As they complete the stencils, I gently iron the paper to the shirt. I have nearly eighty students (and a deep, inherent dislike for any laundry related task), so I try to go fast. This ironing process takes about 30 seconds per image. I use light to medium pressure with a medium hot iron…just long enough to get the paper to temporarily adhere to the shirt without melting.

project steps

Day 3 – Apply the Ink

Next, demonstrate how to carefully insert cardboard or newspaper into the shirt to separate the front from the back. Using old paint brushes, I have my students paint a thin layer of the screen printing inks onto their shirts. The freezer paper makes a pretty decent seal, but I teach them to start their brush strokes on top of their stencil and move onto the shirt. Moving in the opposite direction could inadvertently force ink under the stenciled image.

Day 4 – Finish Up and Strut Your Stuff!

Unlike other art projects, I don’t typically have a lot of “stragglers” as we finish up… nobody wants to be the only one without a shirt at the music program! As the shirts dry, the students rip off the paper stencils to reveal the finished products. I follow the recommended directions on the ink to heat-set the image. Usually, this means a little more ironing, so I like to recruit my music teacher for an additional set of hands. Hey, he owes me for these great costumes!

All that remains is for my students to “dress to impress” in their custom duds.

If you’re looking for even more ways to bring printmaking into your classroom, be sure to check out Studio: Printmaking. Participants break down various printmaking processes that can be used with students at any age level without fancy equipment. Plus, you’ll earn credit while making your own art. Win-win!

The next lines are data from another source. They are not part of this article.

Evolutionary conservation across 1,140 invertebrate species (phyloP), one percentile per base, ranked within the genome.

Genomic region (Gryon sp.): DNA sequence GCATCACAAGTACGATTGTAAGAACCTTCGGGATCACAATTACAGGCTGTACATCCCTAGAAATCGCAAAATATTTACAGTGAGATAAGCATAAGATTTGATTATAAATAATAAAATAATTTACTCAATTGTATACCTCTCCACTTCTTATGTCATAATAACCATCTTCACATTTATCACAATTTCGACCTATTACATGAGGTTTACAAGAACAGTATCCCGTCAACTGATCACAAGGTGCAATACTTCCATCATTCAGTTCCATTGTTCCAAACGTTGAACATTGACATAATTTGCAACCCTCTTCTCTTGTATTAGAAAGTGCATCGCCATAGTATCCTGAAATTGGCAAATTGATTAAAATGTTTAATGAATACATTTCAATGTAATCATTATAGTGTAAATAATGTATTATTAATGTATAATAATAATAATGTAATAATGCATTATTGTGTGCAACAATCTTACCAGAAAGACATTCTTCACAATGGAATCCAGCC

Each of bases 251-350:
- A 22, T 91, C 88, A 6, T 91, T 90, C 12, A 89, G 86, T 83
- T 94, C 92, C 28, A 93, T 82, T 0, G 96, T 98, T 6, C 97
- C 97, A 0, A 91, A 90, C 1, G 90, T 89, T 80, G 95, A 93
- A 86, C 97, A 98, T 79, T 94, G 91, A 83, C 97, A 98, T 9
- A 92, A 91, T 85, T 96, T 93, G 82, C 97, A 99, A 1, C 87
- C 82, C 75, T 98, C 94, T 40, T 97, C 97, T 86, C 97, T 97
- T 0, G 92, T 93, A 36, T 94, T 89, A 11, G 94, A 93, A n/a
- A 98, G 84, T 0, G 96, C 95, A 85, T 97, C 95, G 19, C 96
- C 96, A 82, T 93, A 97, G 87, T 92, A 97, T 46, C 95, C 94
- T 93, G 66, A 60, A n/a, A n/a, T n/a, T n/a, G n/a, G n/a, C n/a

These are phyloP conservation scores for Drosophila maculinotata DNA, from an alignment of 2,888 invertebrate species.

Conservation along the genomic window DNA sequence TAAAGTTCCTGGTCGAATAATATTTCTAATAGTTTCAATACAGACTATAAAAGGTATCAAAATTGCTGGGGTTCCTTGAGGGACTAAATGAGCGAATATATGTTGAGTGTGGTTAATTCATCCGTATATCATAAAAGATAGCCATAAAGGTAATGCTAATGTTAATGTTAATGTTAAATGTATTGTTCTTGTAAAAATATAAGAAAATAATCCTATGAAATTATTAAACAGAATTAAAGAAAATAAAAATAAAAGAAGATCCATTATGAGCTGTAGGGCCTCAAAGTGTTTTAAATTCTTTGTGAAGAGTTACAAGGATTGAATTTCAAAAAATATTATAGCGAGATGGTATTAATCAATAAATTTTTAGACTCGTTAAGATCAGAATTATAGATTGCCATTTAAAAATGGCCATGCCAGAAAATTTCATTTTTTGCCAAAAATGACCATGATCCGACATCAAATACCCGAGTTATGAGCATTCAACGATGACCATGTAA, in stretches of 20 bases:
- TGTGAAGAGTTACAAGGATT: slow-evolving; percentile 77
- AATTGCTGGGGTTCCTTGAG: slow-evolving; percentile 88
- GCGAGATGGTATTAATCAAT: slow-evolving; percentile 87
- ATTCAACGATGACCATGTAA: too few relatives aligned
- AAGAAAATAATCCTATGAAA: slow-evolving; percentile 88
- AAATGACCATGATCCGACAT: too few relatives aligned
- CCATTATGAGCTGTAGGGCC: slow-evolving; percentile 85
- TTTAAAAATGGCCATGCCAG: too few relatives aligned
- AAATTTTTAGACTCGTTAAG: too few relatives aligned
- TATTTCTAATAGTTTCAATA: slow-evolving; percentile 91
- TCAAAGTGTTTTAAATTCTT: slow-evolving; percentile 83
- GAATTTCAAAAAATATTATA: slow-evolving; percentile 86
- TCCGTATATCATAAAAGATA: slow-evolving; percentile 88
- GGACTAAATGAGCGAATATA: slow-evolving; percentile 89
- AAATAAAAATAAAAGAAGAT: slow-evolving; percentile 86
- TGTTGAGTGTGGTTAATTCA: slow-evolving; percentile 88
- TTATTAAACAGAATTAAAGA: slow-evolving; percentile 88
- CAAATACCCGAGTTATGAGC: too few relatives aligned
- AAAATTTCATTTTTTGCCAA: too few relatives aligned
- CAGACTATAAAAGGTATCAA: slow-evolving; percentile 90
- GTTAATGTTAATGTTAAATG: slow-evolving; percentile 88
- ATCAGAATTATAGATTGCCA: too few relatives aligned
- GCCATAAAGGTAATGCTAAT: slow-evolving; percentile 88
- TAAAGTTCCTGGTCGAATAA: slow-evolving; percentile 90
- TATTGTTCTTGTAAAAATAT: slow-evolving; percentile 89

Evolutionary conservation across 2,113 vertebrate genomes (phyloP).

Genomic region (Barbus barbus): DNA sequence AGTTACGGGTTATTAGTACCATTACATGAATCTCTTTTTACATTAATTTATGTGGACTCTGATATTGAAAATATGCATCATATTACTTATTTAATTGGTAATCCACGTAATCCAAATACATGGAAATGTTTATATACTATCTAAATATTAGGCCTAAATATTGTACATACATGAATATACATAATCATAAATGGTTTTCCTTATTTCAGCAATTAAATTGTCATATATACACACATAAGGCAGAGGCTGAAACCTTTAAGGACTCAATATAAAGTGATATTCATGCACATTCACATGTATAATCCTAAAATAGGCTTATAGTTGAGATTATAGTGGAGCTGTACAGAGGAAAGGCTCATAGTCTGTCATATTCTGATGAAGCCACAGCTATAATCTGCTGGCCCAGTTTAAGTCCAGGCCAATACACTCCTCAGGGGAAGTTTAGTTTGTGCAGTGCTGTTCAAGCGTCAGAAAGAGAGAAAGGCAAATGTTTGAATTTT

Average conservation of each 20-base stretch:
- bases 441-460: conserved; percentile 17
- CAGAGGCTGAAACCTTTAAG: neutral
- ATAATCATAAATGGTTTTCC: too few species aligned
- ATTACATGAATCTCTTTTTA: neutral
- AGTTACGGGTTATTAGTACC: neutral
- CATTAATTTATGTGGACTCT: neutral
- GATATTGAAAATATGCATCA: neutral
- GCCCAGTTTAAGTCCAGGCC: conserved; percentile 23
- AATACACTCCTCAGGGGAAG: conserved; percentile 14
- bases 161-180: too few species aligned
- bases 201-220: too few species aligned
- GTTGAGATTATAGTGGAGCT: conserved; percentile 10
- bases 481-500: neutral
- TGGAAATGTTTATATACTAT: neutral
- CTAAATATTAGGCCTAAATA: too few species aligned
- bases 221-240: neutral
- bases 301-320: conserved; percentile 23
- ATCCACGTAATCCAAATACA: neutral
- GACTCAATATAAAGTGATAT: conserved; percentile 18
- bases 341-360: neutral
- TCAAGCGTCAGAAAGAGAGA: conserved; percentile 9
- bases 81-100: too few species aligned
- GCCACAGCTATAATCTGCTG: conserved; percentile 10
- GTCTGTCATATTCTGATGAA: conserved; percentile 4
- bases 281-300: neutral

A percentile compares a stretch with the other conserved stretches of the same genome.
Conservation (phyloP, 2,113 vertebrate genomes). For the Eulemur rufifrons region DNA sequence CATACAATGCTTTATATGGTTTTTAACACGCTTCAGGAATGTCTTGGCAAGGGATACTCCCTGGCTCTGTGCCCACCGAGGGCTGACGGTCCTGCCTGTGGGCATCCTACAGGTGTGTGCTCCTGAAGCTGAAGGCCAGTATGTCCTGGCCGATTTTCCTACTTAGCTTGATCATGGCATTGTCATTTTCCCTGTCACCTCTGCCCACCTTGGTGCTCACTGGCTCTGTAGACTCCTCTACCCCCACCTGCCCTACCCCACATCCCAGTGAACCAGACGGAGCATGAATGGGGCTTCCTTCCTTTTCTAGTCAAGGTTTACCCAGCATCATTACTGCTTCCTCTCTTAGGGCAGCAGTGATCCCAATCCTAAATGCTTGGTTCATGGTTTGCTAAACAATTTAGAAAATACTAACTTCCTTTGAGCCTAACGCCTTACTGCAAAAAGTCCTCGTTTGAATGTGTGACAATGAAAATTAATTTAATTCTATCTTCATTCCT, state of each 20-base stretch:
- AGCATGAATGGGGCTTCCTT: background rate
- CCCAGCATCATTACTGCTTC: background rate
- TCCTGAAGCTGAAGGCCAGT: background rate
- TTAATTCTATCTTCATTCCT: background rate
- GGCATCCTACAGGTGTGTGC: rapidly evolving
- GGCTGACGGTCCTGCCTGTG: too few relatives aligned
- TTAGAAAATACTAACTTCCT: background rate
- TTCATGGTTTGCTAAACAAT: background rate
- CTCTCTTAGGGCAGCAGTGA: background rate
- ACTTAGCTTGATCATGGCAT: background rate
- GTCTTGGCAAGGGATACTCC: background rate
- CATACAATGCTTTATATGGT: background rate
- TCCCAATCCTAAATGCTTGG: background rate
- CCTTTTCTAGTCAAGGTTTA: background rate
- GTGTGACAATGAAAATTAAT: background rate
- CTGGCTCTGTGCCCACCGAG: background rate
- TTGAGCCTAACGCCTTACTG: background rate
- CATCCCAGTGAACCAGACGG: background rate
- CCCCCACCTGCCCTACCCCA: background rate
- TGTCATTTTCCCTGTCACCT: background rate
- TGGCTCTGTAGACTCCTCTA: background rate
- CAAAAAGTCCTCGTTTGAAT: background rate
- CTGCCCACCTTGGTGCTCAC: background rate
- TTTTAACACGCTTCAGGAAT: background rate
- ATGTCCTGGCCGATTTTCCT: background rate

Have you created any real-world wearable art with your students?

Do you have any other creative t-shirt design techniques to share?

Lindsey Moss

Lindsey Moss is an elementary art teacher in Yorkville, Illinois. She enjoys art history and finding creative and artistic solutions to educational challenges.

Related

  • Kathleen Knapp

    How much ink do purchase for this lesson?
    What colors do you buy?
    Thanks for sharing this idea.
    Kathy

    • Lindsey Moss

      Hi Kathy- Thanks for your question! I do the project with approx. 75 fifth graders and I would estimate that they go through the equivalent of 2- 3 of the large jars of Speedball Screen Printing Ink, pictured above. Each year we have asked the kids to bring in a black t-shirt. The first time we tried this, I only purchased white and red ink. Since then, we have expanded to include yellow, blue, and green. The kids love having a lot of ink colors to choose from, but you could
      successfully limit it to just one or two colors if you needed to. I hope this helps. Good luck!

  • Jorge

    Great strategy, thanks for sharing!
    Jorge
    http://www.mcallensports.com